Economic calendar - how do retail sales reflect economic activity?
Retail sales are among the most watched data in the economic calendar. Their importance for the central banks' interest rate decisions increases as consumer behaviour is affected by rising inflation.
Retail sales are an estimate of total sales in retail stores in the US (it is similar in other countries, but in this article, we will mainly talk about retail sales in the world's largest economy). It is the leading indicator of consumer spending, which accounts for the majority of the economic activity in the country, so it is an important indicator of the economy's health. The core retail sales data omits auto sales, which are quite volatile and tend to skew the final numbers.
The numbers are based on the accounting records provided by 5,500 randomly selected retail businesses of various sizes, grouped by the type of retail, not by the type of merchandise. These include retail stores, food and non-food stores, merchandise stores, appliance stores, clothing & clothing accessories stores, health & personal care stores, furniture stores, departmental stores, beverage stores, electronic stores, miscellaneous retail stores, and other types of stores. Once the data is collected, the Census Bureau then publishes the approximate amount consumers spent during the previous month.
The retail sales are reported in nominal terms in millions of dollars and as a percentage change between the actual month and the previous month. The report is published once a month, with about a two-week delay, and shows the month-on-month change (which is more closely tracked because it reflects current changes in the economy) and the year-on-year change (which takes into account seasonal effects).
The data is not inflation-adjusted, which can be a disadvantage in tracking some volatile sectors such as energy. However, the data is adjusted for seasonal effects, taking into account holidays when consumer spending rises rapidly for a short period of time (for example, Christmas accounts for up to 20% of all retail sales) and the number of working days in each month.
An important figure on which services are missing
For investors and traders, this data provides important insights into consumer behaviour and information on which products and commodities consumers spend the most at any given time. However, some economists consider the biggest drawback of the retail sales data to be the fact that the report only takes into account services related to the direct sale of goods and does not take into account sales of services such as travel, culture, plumbing or healthcare, etc. These represent a relatively large part of the US economy.
Generally, any positive percentage figure means that consumer spending rose in a given month, while a figure below zero implies that consumer spending fell. However, as with any other figure in the macro calendar, economists' and investors' expectations are decisive. For example, bad weather can affect retail sales, where the numbers temporarily drop, which investors have to consider. Similarly, tax increases may affect retail sales, where sales will also fall for a while.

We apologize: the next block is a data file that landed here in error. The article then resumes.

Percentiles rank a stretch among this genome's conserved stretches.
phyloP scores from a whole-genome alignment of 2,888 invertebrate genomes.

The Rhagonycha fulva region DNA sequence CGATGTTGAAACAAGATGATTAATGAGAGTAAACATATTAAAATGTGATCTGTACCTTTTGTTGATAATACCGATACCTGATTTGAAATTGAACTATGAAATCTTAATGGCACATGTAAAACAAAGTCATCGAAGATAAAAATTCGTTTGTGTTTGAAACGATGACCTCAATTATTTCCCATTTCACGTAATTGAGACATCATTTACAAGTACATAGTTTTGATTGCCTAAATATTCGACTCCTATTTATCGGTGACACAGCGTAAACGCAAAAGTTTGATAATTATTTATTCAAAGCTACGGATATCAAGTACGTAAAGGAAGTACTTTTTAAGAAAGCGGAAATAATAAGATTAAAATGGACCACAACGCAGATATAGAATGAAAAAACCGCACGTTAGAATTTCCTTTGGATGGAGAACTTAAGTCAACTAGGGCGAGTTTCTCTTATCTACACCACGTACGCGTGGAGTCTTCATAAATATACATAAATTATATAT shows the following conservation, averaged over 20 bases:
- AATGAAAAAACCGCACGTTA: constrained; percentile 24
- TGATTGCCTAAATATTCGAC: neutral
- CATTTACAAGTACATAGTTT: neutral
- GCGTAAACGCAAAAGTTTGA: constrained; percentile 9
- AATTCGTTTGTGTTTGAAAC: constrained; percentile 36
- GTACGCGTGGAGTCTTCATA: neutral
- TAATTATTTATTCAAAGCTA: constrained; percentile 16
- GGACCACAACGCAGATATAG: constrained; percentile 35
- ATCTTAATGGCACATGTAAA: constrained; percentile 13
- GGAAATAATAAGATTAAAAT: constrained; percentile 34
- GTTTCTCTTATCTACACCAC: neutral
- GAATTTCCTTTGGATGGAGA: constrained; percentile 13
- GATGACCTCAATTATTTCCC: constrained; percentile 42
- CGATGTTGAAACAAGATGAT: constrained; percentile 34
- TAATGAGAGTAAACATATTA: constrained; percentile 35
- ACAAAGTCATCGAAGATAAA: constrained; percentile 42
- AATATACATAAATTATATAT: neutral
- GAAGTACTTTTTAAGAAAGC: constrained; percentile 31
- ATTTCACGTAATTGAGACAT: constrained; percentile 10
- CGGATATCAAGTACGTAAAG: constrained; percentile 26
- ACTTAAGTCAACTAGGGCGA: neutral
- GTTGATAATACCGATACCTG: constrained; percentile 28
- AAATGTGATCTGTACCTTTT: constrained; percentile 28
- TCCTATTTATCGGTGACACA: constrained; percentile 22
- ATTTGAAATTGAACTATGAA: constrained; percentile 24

Sales growth = currency appreciation
The higher-than-expected actual figures for the previous month mean that consumer spending growth is accelerating at a higher pace, and economic activity is picking up. This should be seen as positive information for a country's currency, as the likelihood of interest rates rise increases as economic activity increases. Thus, lower than expected numbers are considered negative for a given currency.
Nothing is so clear-cut
However, it does not always have to be so clear-cut, as many factors influence the functioning of the economy. A good example would be countries that rely on imports for consumer goods, whereby a rise in retail sales can mean a greater demand for foreign currencies and, therefore, a fall in the country's currency. Also, a decline in industrial production combined with rapid growth in retail sales may lead to an increase in imports into a country, which has a negative effect on the country's trade balance but also on prices, which may rise more sharply, leading to a decline in retail sales in the future and, again, a depreciation of the currency.
In addition to inflation, central bankers in the US now consider personal consumption expenditures (PCE), which account for more than two-thirds of GDP, when deciding on interest rates. Retail sales, which account for around half of total consumer spending, can thus provide them with an essential indication of likely PCE growth in the current and next quarters. And consequently, investors and traders can better predict what steps the central bank will take to fight inflation and how willing it will be to continue raising interest rates.
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